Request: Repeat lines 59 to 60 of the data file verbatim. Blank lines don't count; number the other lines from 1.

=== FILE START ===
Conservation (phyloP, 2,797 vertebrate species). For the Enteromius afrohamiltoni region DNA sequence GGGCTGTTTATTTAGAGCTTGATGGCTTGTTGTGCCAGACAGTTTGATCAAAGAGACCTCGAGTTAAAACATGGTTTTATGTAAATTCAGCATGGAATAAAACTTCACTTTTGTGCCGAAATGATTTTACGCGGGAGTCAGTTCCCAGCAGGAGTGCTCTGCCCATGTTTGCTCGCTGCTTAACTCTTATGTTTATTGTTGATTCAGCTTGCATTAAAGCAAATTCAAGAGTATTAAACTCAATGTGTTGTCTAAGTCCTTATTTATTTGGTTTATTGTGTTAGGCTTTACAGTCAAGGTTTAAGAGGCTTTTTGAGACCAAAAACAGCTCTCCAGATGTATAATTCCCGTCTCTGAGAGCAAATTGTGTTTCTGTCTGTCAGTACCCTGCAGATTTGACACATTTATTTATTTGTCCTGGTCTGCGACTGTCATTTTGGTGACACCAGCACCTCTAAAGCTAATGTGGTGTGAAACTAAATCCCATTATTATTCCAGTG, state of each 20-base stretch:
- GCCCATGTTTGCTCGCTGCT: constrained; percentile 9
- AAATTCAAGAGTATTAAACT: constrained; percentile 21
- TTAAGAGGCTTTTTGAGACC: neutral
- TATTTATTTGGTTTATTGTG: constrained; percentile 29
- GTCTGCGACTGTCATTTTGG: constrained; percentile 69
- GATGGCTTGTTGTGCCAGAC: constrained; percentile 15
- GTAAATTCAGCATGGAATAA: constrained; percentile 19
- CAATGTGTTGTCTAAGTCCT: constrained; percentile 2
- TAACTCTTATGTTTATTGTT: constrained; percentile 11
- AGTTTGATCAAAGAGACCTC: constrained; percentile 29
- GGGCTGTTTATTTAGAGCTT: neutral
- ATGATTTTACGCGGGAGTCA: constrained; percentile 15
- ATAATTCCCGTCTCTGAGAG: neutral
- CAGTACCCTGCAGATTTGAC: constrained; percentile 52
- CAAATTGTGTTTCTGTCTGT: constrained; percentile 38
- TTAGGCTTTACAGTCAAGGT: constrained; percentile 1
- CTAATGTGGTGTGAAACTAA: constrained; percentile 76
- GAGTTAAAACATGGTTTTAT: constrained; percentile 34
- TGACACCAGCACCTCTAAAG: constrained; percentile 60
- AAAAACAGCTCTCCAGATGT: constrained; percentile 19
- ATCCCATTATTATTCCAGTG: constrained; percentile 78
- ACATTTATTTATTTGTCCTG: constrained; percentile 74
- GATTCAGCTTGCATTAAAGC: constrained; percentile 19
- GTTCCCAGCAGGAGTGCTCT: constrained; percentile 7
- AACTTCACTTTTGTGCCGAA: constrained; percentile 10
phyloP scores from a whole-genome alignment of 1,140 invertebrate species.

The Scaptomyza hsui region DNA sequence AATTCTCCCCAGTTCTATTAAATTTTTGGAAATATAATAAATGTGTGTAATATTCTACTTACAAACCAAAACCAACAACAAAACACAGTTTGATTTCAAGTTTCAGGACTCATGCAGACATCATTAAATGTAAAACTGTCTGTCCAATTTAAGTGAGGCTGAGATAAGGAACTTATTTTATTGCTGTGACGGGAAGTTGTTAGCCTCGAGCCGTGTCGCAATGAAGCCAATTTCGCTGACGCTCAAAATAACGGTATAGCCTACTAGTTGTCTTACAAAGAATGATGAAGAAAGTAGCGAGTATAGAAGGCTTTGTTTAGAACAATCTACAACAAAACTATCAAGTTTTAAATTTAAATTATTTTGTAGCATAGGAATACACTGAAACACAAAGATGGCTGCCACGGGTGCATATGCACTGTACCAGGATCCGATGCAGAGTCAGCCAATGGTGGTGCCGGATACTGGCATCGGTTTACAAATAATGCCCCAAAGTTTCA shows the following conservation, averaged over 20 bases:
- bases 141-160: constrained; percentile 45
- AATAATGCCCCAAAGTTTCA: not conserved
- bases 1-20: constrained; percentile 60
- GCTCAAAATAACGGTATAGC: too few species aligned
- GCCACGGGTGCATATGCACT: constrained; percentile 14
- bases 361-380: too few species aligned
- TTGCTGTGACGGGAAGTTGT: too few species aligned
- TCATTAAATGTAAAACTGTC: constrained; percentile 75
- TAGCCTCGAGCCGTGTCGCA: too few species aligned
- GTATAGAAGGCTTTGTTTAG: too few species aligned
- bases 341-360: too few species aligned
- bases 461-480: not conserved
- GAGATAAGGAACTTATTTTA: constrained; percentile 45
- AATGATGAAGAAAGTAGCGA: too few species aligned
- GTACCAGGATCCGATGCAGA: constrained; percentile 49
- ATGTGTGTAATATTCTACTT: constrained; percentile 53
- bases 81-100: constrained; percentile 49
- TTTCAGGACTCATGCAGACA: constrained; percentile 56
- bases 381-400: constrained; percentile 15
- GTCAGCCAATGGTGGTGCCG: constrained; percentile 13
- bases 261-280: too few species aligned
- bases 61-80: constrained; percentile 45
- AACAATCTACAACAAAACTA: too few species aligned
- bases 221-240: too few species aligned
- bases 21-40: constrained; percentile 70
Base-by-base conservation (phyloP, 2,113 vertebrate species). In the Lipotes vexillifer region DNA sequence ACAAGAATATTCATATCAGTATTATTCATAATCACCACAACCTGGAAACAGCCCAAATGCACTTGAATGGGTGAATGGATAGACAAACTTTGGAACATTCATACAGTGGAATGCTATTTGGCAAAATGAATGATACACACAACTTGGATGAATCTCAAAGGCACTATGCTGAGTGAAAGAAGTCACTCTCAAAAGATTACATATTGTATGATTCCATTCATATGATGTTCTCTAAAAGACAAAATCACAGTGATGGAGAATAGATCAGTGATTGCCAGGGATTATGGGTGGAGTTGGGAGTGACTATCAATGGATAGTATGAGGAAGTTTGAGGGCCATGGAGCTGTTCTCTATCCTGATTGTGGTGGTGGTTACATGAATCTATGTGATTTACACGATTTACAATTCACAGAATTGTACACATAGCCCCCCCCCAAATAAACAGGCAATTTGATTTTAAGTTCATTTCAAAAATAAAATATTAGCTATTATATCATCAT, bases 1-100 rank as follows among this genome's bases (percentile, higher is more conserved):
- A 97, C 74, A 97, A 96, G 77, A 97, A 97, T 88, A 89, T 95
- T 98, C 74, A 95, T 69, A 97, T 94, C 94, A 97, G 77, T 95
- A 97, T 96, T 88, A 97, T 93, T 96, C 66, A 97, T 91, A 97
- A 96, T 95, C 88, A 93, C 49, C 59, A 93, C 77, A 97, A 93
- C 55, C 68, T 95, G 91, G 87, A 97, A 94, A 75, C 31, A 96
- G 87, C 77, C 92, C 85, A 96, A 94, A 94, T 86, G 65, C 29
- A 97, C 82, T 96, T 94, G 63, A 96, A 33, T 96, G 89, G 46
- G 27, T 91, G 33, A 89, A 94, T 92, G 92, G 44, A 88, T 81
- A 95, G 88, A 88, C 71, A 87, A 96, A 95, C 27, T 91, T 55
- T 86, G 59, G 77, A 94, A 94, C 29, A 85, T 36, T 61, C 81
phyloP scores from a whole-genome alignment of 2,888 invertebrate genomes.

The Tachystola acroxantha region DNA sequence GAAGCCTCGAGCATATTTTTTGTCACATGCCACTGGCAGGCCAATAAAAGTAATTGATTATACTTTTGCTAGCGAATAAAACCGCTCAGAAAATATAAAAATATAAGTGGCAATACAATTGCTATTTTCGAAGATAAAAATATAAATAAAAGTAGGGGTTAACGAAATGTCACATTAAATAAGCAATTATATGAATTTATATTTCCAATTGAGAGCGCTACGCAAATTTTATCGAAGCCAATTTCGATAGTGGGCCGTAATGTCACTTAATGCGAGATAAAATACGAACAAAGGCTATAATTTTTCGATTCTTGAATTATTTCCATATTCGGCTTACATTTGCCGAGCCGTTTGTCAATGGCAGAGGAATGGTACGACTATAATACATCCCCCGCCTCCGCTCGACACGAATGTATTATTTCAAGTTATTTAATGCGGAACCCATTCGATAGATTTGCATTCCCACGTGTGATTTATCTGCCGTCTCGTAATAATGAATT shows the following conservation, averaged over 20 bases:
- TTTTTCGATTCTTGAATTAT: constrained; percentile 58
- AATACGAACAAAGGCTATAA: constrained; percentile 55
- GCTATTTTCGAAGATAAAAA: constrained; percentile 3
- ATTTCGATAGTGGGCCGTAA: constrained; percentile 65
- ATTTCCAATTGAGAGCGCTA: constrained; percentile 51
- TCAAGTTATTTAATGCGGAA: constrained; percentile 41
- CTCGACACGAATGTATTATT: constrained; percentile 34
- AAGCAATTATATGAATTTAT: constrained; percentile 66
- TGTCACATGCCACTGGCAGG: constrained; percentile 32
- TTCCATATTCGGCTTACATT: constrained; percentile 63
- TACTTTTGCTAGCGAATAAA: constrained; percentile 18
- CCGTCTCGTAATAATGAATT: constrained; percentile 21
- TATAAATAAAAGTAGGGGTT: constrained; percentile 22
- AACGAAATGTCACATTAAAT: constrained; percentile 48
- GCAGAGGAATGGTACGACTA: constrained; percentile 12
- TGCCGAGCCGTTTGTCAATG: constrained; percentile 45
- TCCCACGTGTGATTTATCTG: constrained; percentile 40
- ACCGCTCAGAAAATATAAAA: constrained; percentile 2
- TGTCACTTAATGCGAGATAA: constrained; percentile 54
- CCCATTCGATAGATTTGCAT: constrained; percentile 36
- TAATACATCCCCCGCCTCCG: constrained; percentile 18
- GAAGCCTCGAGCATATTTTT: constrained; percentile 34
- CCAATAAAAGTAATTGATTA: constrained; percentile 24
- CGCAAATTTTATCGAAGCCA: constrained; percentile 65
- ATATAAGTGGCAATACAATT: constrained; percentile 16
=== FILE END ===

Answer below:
- C 55, C 68, T 95, G 91, G 87, A 97, A 94, A 75, C 31, A 96
- G 87, C 77, C 92, C 85, A 96, A 94, A 94, T 86, G 65, C 29